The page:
Global quieting of high-frequency seismic noise due to COVID-19 pandemic lockdown measures
by T. Lecocq (Royal Observatory of Belgium, Belgium), S. Hicks (Imperial College London, UK), K. van Noten (Royal Observatory of Belgium, Belgium), K. van Wijk (University of Auckland, New Zealand), P. Koelemeijer (Royal Holloway University of London, UK)R.S.M. de Plaen (Universidad Nacional Autónoma de México)F. Massin (ETH Zurich, Switzerland)G. Hillers (University of Helsinki, Finland)J.D. Assink (KNMI)O.F.C. den Ouden (KNMI)L.G. Evers (KNMI)M.R. Koymans (KNMI)S. Shani Kadmiel (KNMI)R. Sleeman (KNMI)
Human activity causes vibrations that propagate into the ground as high-frequency seismic waves. Measures to mitigate the coronavirus disease 2019 (COVID-19) pandemic caused widespread changes in human activity, leading to a months-long reduction in seismic noise of up to 50%. The 2020 seismic noise quiet period is the longest and most prominent global anthropogenic seismic noise reduction on record. Although the reduction is strongest at surface seismometers in populated areas, this seismic quiescence extends for many kilometers radially and hundreds of meters in depth. This quiet period provides an opportunity to detect subtle signals from subsurface seismic sources that would have been concealed in noisier times and to benchmark sources of anthropogenic noise. A strong correlation between seismic noise and independent measurements of human mobility suggests that seismology provides an absolute, real-time estimate of human activities.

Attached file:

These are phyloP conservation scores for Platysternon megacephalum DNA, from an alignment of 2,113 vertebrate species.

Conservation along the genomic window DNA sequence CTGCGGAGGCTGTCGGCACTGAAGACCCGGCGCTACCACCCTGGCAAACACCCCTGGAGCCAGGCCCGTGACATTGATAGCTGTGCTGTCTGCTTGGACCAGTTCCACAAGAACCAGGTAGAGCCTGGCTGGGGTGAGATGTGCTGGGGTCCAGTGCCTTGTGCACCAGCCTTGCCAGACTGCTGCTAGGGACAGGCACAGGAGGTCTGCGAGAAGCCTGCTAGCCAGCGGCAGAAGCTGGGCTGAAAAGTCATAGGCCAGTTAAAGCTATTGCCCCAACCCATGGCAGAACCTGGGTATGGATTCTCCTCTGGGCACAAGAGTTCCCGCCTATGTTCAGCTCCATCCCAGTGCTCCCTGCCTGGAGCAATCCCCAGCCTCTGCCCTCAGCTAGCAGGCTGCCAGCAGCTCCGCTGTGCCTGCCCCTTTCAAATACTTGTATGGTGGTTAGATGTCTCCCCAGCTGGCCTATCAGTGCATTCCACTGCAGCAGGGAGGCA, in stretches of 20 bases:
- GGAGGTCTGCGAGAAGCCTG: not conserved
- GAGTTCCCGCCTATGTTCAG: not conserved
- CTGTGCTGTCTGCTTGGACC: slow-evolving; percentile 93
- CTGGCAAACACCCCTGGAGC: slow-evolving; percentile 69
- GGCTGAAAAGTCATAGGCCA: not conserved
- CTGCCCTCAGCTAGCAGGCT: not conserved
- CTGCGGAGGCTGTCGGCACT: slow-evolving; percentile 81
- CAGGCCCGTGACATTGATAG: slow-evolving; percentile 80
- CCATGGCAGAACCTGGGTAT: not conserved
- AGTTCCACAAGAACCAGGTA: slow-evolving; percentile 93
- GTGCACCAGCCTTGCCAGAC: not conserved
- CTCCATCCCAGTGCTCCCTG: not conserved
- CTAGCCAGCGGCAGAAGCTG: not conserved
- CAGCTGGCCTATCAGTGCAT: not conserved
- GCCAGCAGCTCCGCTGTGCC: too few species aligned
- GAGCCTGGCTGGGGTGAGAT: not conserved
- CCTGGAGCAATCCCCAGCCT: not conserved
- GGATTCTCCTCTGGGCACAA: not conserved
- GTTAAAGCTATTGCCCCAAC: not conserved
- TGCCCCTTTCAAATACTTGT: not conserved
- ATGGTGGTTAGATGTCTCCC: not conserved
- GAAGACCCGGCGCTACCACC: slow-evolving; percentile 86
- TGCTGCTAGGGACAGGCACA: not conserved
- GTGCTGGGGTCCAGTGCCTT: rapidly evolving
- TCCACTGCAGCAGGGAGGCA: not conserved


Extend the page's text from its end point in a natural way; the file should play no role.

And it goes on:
Lecocq, T., S. Hicks, K. van Noten, K. van Wijk, P. Koelemeijer, R.S.M. de Plaen, F. Massin, G. Hillers, J.D. Assink, O.F.C. den Ouden, L.G. Evers, M.R. Koymans, S. Shani Kadmiel and R. Sleeman, Global quieting of high-frequency seismic noise due to COVID-19 pandemic lockdown measures